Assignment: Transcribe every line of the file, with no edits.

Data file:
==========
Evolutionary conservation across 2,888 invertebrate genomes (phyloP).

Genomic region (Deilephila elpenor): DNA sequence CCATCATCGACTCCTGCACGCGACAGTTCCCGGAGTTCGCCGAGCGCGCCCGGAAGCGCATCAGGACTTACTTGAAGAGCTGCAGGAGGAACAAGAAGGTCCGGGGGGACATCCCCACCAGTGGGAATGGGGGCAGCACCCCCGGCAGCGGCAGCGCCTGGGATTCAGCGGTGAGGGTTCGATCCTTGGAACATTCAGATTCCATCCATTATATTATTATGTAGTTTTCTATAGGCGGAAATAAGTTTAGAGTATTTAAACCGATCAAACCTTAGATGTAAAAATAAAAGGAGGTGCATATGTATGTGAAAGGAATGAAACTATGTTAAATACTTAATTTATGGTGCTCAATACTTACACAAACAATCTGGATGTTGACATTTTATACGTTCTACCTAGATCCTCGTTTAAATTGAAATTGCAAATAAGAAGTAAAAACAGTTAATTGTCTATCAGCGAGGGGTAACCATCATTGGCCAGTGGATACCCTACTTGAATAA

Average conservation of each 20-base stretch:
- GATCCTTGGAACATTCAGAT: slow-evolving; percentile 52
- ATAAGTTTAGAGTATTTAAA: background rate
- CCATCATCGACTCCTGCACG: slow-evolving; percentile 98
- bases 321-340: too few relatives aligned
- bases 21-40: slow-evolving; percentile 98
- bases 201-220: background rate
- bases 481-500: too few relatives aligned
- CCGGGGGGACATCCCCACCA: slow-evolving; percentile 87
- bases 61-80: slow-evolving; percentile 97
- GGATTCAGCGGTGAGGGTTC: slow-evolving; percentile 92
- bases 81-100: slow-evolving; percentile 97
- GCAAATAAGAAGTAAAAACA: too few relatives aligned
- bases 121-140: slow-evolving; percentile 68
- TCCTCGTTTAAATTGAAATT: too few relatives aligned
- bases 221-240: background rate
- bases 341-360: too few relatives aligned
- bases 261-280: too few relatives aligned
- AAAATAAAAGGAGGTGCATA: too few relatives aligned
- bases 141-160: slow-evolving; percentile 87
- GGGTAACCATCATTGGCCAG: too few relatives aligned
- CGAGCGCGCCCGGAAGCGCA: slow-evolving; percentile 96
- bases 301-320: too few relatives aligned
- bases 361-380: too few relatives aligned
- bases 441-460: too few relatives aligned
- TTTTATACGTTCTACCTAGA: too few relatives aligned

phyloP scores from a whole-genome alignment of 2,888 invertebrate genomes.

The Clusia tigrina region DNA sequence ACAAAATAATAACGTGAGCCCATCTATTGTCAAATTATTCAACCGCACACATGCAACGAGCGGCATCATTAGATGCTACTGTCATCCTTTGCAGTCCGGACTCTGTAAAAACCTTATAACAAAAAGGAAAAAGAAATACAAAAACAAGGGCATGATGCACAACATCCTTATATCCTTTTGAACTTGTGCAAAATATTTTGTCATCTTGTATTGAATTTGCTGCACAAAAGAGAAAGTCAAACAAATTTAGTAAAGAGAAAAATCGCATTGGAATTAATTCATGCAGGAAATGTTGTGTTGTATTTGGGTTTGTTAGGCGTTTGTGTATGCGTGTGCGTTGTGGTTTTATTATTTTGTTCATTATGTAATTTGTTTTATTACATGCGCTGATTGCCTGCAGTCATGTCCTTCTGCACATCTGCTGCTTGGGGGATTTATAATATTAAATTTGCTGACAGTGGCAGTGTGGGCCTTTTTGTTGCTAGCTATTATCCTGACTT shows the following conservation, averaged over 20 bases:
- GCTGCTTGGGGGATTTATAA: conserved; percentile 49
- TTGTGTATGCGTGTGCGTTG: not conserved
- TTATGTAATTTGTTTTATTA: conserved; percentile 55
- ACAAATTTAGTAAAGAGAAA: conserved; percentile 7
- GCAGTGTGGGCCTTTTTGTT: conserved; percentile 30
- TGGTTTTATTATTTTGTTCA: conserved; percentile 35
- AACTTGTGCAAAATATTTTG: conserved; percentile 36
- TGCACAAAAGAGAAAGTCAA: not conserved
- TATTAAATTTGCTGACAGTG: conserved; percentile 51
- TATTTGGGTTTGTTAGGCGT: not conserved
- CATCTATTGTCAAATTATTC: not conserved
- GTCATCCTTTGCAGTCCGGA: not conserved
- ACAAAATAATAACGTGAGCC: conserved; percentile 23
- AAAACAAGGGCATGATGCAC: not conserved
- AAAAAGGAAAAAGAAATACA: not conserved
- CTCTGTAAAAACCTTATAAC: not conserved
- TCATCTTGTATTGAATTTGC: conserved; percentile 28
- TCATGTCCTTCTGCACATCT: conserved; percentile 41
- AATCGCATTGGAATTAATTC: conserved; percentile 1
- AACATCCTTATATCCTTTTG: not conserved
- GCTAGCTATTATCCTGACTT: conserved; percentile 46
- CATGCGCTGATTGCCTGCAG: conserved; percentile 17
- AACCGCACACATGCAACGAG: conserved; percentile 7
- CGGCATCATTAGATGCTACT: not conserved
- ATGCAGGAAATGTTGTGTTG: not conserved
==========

Evolutionary conservation across 2,888 invertebrate genomes (phyloP).

Genomic region (Deilephila elpenor): DNA sequence CCATCATCGACTCCTGCACGCGACAGTTCCCGGAGTTCGCCGAGCGCGCCCGGAAGCGCATCAGGACTTACTTGAAGAGCTGCAGGAGGAACAAGAAGGTCCGGGGGGACATCCCCACCAGTGGGAATGGGGGCAGCACCCCCGGCAGCGGCAGCGCCTGGGATTCAGCGGTGAGGGTTCGATCCTTGGAACATTCAGATTCCATCCATTATATTATTATGTAGTTTTCTATAGGCGGAAATAAGTTTAGAGTATTTAAACCGATCAAACCTTAGATGTAAAAATAAAAGGAGGTGCATATGTATGTGAAAGGAATGAAACTATGTTAAATACTTAATTTATGGTGCTCAATACTTACACAAACAATCTGGATGTTGACATTTTATACGTTCTACCTAGATCCTCGTTTAAATTGAAATTGCAAATAAGAAGTAAAAACAGTTAATTGTCTATCAGCGAGGGGTAACCATCATTGGCCAGTGGATACCCTACTTGAATAA

Average conservation of each 20-base stretch:
- GATCCTTGGAACATTCAGAT: slow-evolving; percentile 52
- ATAAGTTTAGAGTATTTAAA: background rate
- CCATCATCGACTCCTGCACG: slow-evolving; percentile 98
- bases 321-340: too few relatives aligned
- bases 21-40: slow-evolving; percentile 98
- bases 201-220: background rate
- bases 481-500: too few relatives aligned
- CCGGGGGGACATCCCCACCA: slow-evolving; percentile 87
- bases 61-80: slow-evolving; percentile 97
- GGATTCAGCGGTGAGGGTTC: slow-evolving; percentile 92
- bases 81-100: slow-evolving; percentile 97
- GCAAATAAGAAGTAAAAACA: too few relatives aligned
- bases 121-140: slow-evolving; percentile 68
- TCCTCGTTTAAATTGAAATT: too few relatives aligned
- bases 221-240: background rate
- bases 341-360: too few relatives aligned
- bases 261-280: too few relatives aligned
- AAAATAAAAGGAGGTGCATA: too few relatives aligned
- bases 141-160: slow-evolving; percentile 87
- GGGTAACCATCATTGGCCAG: too few relatives aligned
- CGAGCGCGCCCGGAAGCGCA: slow-evolving; percentile 96
- bases 301-320: too few relatives aligned
- bases 361-380: too few relatives aligned
- bases 441-460: too few relatives aligned
- TTTTATACGTTCTACCTAGA: too few relatives aligned

phyloP scores from a whole-genome alignment of 2,888 invertebrate genomes.

The Clusia tigrina region DNA sequence ACAAAATAATAACGTGAGCCCATCTATTGTCAAATTATTCAACCGCACACATGCAACGAGCGGCATCATTAGATGCTACTGTCATCCTTTGCAGTCCGGACTCTGTAAAAACCTTATAACAAAAAGGAAAAAGAAATACAAAAACAAGGGCATGATGCACAACATCCTTATATCCTTTTGAACTTGTGCAAAATATTTTGTCATCTTGTATTGAATTTGCTGCACAAAAGAGAAAGTCAAACAAATTTAGTAAAGAGAAAAATCGCATTGGAATTAATTCATGCAGGAAATGTTGTGTTGTATTTGGGTTTGTTAGGCGTTTGTGTATGCGTGTGCGTTGTGGTTTTATTATTTTGTTCATTATGTAATTTGTTTTATTACATGCGCTGATTGCCTGCAGTCATGTCCTTCTGCACATCTGCTGCTTGGGGGATTTATAATATTAAATTTGCTGACAGTGGCAGTGTGGGCCTTTTTGTTGCTAGCTATTATCCTGACTT shows the following conservation, averaged over 20 bases:
- GCTGCTTGGGGGATTTATAA: conserved; percentile 49
- TTGTGTATGCGTGTGCGTTG: not conserved
- TTATGTAATTTGTTTTATTA: conserved; percentile 55
- ACAAATTTAGTAAAGAGAAA: conserved; percentile 7
- GCAGTGTGGGCCTTTTTGTT: conserved; percentile 30
- TGGTTTTATTATTTTGTTCA: conserved; percentile 35
- AACTTGTGCAAAATATTTTG: conserved; percentile 36
- TGCACAAAAGAGAAAGTCAA: not conserved
- TATTAAATTTGCTGACAGTG: conserved; percentile 51
- TATTTGGGTTTGTTAGGCGT: not conserved
- CATCTATTGTCAAATTATTC: not conserved
- GTCATCCTTTGCAGTCCGGA: not conserved
- ACAAAATAATAACGTGAGCC: conserved; percentile 23
- AAAACAAGGGCATGATGCAC: not conserved
- AAAAAGGAAAAAGAAATACA: not conserved
- CTCTGTAAAAACCTTATAAC: not conserved
- TCATCTTGTATTGAATTTGC: conserved; percentile 28
- TCATGTCCTTCTGCACATCT: conserved; percentile 41
- AATCGCATTGGAATTAATTC: conserved; percentile 1
- AACATCCTTATATCCTTTTG: not conserved
- GCTAGCTATTATCCTGACTT: conserved; percentile 46
- CATGCGCTGATTGCCTGCAG: conserved; percentile 17
- AACCGCACACATGCAACGAG: conserved; percentile 7
- CGGCATCATTAGATGCTACT: not conserved
- ATGCAGGAAATGTTGTGTTG: not conserved